We are all familiar with bonsai trees. Many of us have offered them as a gift to our loved ones, or even accepted them with great joy. But what most people don’t know is that the term bonsai is the name of the technique of growing a miniature tree, not the tree itself. But in order to get better acquainted with bonsai, it is good to look at the big picture.
Although they were first made famous in Japan, bonsai first began to be cultivated in China about 1.700 years ago. The early bonsai growers tended them in such a way that their trunk and foliage resembled dragons, reptiles or animals. As many cultural elements passed from China to Japan, bonsai cultivation arrived and flourished there around the 11th century AD, and the technique became an art. Bonsai came to be a symbol of wealth, prosperity and nobility, and to represent a combination of ancient beliefs and Eastern philosophy of harmony between man, soul and nature. As works of sophisticated art, bonsai were displayed in the salons of the aristocracy, but as an element of Japanese culture at the time, they were also representatives of the minimalism that has always characterized it. Tradition holds that three important virtues are needed to create a bonsai: truth, goodness and beauty.
As mentioned above, bonsai are common tree species, not separate dwarf trees. This means that any tree, regardless of its physical size, can be grown as a bonsai, although certainly some varieties are preferable, such as trees with small leaves. Some of the most common types of trees that can be bonsai are cedar, which is probably the most recognizable species, various conifers such as cypress and pine, and plants known and popular for their flowers, such as bougainvillea, which is one of the easiest tropical plants to grow, azalea and chrysanthemum. Also, many species of figs (over 100 varieties) make excellent bonsai and are even ideal for certain formations, while Chinese elm is a favorite of all growers, but especially beginners. Crasula, schefflera and mimosa are still some of the common choices for growers, and the list really goes on and on! To choose the tree to grow, one should take into account the climate of the area where they live, the space and the time they can devote to growing.
With proper care, bonsai can live for hundreds of years, just like any tree of the corresponding variety to the bonsai in question. Their age, after all, plays a decisive role in their value, and in combination with the type of tree, it determines the final price. The oldest bonsai are considered collectors’ items that are handed down from generation to generation. They are exhibited in museums and galleries and attract thousands of visitors, and at auctions from time to time some over-aged trees have sold to collectors for millions of dollars.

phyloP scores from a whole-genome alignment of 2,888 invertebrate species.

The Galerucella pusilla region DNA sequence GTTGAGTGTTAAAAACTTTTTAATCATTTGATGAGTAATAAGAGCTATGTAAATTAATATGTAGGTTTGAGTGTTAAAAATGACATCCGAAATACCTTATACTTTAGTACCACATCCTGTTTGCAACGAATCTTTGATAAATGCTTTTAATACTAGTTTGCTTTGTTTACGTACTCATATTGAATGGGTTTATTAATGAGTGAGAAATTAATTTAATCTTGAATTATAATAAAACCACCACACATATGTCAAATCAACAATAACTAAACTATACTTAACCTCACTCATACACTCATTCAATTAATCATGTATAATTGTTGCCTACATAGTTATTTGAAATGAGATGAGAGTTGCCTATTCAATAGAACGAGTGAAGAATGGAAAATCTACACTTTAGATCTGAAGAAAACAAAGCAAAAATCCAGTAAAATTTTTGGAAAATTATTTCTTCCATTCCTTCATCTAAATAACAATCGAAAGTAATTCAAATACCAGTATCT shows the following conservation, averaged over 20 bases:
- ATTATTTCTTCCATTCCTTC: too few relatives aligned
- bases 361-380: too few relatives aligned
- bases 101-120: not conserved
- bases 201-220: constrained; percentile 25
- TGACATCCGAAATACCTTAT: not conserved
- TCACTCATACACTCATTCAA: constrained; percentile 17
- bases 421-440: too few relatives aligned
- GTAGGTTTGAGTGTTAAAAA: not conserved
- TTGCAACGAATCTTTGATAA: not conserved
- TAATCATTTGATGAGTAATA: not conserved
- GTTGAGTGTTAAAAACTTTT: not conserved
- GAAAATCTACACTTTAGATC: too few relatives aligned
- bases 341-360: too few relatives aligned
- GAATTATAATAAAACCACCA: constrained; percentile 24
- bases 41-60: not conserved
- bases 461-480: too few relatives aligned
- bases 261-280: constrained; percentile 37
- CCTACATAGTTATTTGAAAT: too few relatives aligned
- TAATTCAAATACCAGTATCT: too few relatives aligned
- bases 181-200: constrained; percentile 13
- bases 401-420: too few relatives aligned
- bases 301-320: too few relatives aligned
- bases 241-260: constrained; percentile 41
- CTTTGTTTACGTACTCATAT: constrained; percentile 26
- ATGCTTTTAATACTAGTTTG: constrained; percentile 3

The proper care mentioned above depends on the kind of plant one wishes to grow as a bonsai. For this reason, when buying bonsai, it is imperative that we know the scientific name of the plant so that we can learn as much information as possible about its maintenance. When we leave the shop we should have the following questions answered:
- How much water, light and fertilizer does my bonsai need?
- What weeds and diseases does it get affected by?
- How can I maintain its shape?
- Can it withstand the winter outdoors?
- Can I keep it indoors all year round?
Pay particular attention to advice like “bonsai need watering every day/every other day” etc. It is understandable that since we are talking about different types of trees, their requirements will also be different. We understand, therefore, that watering is a function of the type of bonsai we care for, but also of the quality of the soil as well as the container. A general rule of thumb, which is applicable to most species, is to let the soil dry out just before watering. It is also a good idea to water it with a sprinkler or a fan-type water sprayer, so that the water doesn’t come down hard and scatter the soil.
Some tips for bonsai care, however, are common to all species:
Attention to the season: bonsai trees, like all trees, have reactions proportional to the season, temperature and sunshine. In winter it is advisable not to water them too much and not to cut them down. Spring is a good time for transplanting, but also for adding nutrients to the soil, as well as pruning. In the summer, pay close attention to watering and finally, in the fall, you can again transplant or prune them if you like.
Sun in the morning, shade in the afternoon: Because bonsai need sun and shade equally, make sure they are in a spot where the sun can see them in the morning, and in the shade in the afternoon. If this combination is not possible in a single location, then it is advisable to move them.
Not in extreme temperatures: Make sure your bonsai is not exposed to large temperature changes within the same round-the-clock period. Move it indoors in case of heat or cold, and during seasonal changes, make sure to help it acclimatize smoothly. You will achieve this if you do not leave it exposed to outdoor temperatures, but move it indoors for short periods.
Water and “food”: use the right fertilizer to keep the bonsai plant healthy, don’t overwater and don’t let the soil dry out completely.
Don’t forget that the art of bonsai goes beyond the relaxation that gardening offers people and reaches the level of meditation. So a bonsai, apart from its beauty, will also offer us the serenity we may desire. The main goal of cultivation is to keep human intervention out of sight, and to make the work look as natural as possible. We have, therefore, many reasons for choosing them.
From Petridis Florists LV Floral Creations